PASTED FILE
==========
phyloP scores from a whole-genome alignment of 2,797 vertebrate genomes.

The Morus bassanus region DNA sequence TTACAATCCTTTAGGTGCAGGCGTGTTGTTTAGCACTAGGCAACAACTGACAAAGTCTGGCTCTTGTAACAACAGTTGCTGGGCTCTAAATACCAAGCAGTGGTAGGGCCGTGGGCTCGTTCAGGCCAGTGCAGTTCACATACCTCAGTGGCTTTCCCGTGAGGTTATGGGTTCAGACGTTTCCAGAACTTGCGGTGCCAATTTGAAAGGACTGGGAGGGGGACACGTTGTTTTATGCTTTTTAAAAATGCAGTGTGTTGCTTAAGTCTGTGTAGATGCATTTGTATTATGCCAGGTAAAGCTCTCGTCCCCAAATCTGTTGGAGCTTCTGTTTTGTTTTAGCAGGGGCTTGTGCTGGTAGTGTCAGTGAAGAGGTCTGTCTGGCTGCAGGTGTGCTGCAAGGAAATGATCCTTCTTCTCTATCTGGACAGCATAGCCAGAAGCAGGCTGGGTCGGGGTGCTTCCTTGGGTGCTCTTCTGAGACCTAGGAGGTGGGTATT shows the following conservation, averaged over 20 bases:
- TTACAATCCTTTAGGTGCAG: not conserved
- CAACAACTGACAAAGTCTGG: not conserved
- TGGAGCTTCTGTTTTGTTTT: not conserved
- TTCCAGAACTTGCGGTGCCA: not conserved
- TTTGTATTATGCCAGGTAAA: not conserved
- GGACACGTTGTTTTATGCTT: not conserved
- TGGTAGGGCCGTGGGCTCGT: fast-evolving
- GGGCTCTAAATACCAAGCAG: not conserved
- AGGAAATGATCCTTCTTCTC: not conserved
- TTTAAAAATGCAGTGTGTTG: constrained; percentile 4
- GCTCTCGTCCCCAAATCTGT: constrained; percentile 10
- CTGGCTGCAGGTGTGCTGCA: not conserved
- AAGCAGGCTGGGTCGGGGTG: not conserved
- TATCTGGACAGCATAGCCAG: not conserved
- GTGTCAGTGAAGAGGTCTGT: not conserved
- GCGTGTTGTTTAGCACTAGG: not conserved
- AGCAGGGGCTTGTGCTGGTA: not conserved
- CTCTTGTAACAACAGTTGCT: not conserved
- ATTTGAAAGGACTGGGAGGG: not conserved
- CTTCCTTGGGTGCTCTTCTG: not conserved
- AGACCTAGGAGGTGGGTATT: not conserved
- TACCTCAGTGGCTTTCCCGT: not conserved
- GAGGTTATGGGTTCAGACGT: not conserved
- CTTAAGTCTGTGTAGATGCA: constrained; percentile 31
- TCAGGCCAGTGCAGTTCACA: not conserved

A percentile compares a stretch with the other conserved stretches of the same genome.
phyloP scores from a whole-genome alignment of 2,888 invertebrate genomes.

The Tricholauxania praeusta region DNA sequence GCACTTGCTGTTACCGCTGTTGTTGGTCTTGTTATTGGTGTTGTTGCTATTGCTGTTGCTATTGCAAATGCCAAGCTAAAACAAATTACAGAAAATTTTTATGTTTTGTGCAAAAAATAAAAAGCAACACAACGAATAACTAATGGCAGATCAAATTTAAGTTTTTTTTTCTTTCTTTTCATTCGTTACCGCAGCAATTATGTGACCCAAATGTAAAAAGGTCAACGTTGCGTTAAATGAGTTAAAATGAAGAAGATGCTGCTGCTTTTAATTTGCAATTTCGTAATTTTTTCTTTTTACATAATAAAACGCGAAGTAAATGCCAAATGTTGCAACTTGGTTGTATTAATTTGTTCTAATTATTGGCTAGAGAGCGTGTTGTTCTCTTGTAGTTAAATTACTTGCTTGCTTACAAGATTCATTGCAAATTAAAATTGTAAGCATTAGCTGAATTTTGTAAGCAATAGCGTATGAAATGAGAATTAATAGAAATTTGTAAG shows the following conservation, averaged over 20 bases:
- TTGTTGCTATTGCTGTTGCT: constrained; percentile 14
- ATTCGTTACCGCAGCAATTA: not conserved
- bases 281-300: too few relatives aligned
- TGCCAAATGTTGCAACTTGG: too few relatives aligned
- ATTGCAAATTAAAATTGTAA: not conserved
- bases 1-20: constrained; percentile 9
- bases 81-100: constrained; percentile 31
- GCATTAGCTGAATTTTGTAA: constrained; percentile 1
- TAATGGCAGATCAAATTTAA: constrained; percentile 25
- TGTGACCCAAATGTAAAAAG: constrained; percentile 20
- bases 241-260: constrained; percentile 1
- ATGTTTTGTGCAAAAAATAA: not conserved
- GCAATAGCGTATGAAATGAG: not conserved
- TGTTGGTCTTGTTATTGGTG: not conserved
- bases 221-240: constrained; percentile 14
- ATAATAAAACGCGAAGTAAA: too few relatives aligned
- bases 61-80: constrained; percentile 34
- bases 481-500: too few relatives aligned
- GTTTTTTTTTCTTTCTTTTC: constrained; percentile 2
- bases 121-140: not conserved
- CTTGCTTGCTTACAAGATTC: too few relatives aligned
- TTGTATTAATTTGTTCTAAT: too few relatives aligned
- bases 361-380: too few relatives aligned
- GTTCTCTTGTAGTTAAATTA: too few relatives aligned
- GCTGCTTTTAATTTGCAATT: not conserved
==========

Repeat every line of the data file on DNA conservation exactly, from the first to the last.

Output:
phyloP scores from a whole-genome alignment of 2,797 vertebrate genomes.

The Morus bassanus region DNA sequence TTACAATCCTTTAGGTGCAGGCGTGTTGTTTAGCACTAGGCAACAACTGACAAAGTCTGGCTCTTGTAACAACAGTTGCTGGGCTCTAAATACCAAGCAGTGGTAGGGCCGTGGGCTCGTTCAGGCCAGTGCAGTTCACATACCTCAGTGGCTTTCCCGTGAGGTTATGGGTTCAGACGTTTCCAGAACTTGCGGTGCCAATTTGAAAGGACTGGGAGGGGGACACGTTGTTTTATGCTTTTTAAAAATGCAGTGTGTTGCTTAAGTCTGTGTAGATGCATTTGTATTATGCCAGGTAAAGCTCTCGTCCCCAAATCTGTTGGAGCTTCTGTTTTGTTTTAGCAGGGGCTTGTGCTGGTAGTGTCAGTGAAGAGGTCTGTCTGGCTGCAGGTGTGCTGCAAGGAAATGATCCTTCTTCTCTATCTGGACAGCATAGCCAGAAGCAGGCTGGGTCGGGGTGCTTCCTTGGGTGCTCTTCTGAGACCTAGGAGGTGGGTATT shows the following conservation, averaged over 20 bases:
- TTACAATCCTTTAGGTGCAG: not conserved
- CAACAACTGACAAAGTCTGG: not conserved
- TGGAGCTTCTGTTTTGTTTT: not conserved
- TTCCAGAACTTGCGGTGCCA: not conserved
- TTTGTATTATGCCAGGTAAA: not conserved
- GGACACGTTGTTTTATGCTT: not conserved
- TGGTAGGGCCGTGGGCTCGT: fast-evolving
- GGGCTCTAAATACCAAGCAG: not conserved
- AGGAAATGATCCTTCTTCTC: not conserved
- TTTAAAAATGCAGTGTGTTG: constrained; percentile 4
- GCTCTCGTCCCCAAATCTGT: constrained; percentile 10
- CTGGCTGCAGGTGTGCTGCA: not conserved
- AAGCAGGCTGGGTCGGGGTG: not conserved
- TATCTGGACAGCATAGCCAG: not conserved
- GTGTCAGTGAAGAGGTCTGT: not conserved
- GCGTGTTGTTTAGCACTAGG: not conserved
- AGCAGGGGCTTGTGCTGGTA: not conserved
- CTCTTGTAACAACAGTTGCT: not conserved
- ATTTGAAAGGACTGGGAGGG: not conserved
- CTTCCTTGGGTGCTCTTCTG: not conserved
- AGACCTAGGAGGTGGGTATT: not conserved
- TACCTCAGTGGCTTTCCCGT: not conserved
- GAGGTTATGGGTTCAGACGT: not conserved
- CTTAAGTCTGTGTAGATGCA: constrained; percentile 31
- TCAGGCCAGTGCAGTTCACA: not conserved

A percentile compares a stretch with the other conserved stretches of the same genome.
phyloP scores from a whole-genome alignment of 2,888 invertebrate genomes.

The Tricholauxania praeusta region DNA sequence GCACTTGCTGTTACCGCTGTTGTTGGTCTTGTTATTGGTGTTGTTGCTATTGCTGTTGCTATTGCAAATGCCAAGCTAAAACAAATTACAGAAAATTTTTATGTTTTGTGCAAAAAATAAAAAGCAACACAACGAATAACTAATGGCAGATCAAATTTAAGTTTTTTTTTCTTTCTTTTCATTCGTTACCGCAGCAATTATGTGACCCAAATGTAAAAAGGTCAACGTTGCGTTAAATGAGTTAAAATGAAGAAGATGCTGCTGCTTTTAATTTGCAATTTCGTAATTTTTTCTTTTTACATAATAAAACGCGAAGTAAATGCCAAATGTTGCAACTTGGTTGTATTAATTTGTTCTAATTATTGGCTAGAGAGCGTGTTGTTCTCTTGTAGTTAAATTACTTGCTTGCTTACAAGATTCATTGCAAATTAAAATTGTAAGCATTAGCTGAATTTTGTAAGCAATAGCGTATGAAATGAGAATTAATAGAAATTTGTAAG shows the following conservation, averaged over 20 bases:
- TTGTTGCTATTGCTGTTGCT: constrained; percentile 14
- ATTCGTTACCGCAGCAATTA: not conserved
- bases 281-300: too few relatives aligned
- TGCCAAATGTTGCAACTTGG: too few relatives aligned
- ATTGCAAATTAAAATTGTAA: not conserved
- bases 1-20: constrained; percentile 9
- bases 81-100: constrained; percentile 31
- GCATTAGCTGAATTTTGTAA: constrained; percentile 1
- TAATGGCAGATCAAATTTAA: constrained; percentile 25
- TGTGACCCAAATGTAAAAAG: constrained; percentile 20
- bases 241-260: constrained; percentile 1
- ATGTTTTGTGCAAAAAATAA: not conserved
- GCAATAGCGTATGAAATGAG: not conserved
- TGTTGGTCTTGTTATTGGTG: not conserved
- bases 221-240: constrained; percentile 14
- ATAATAAAACGCGAAGTAAA: too few relatives aligned
- bases 61-80: constrained; percentile 34
- bases 481-500: too few relatives aligned
- GTTTTTTTTTCTTTCTTTTC: constrained; percentile 2
- bases 121-140: not conserved
- CTTGCTTGCTTACAAGATTC: too few relatives aligned
- TTGTATTAATTTGTTCTAAT: too few relatives aligned
- bases 361-380: too few relatives aligned
- GTTCTCTTGTAGTTAAATTA: too few relatives aligned
- GCTGCTTTTAATTTGCAATT: not conserved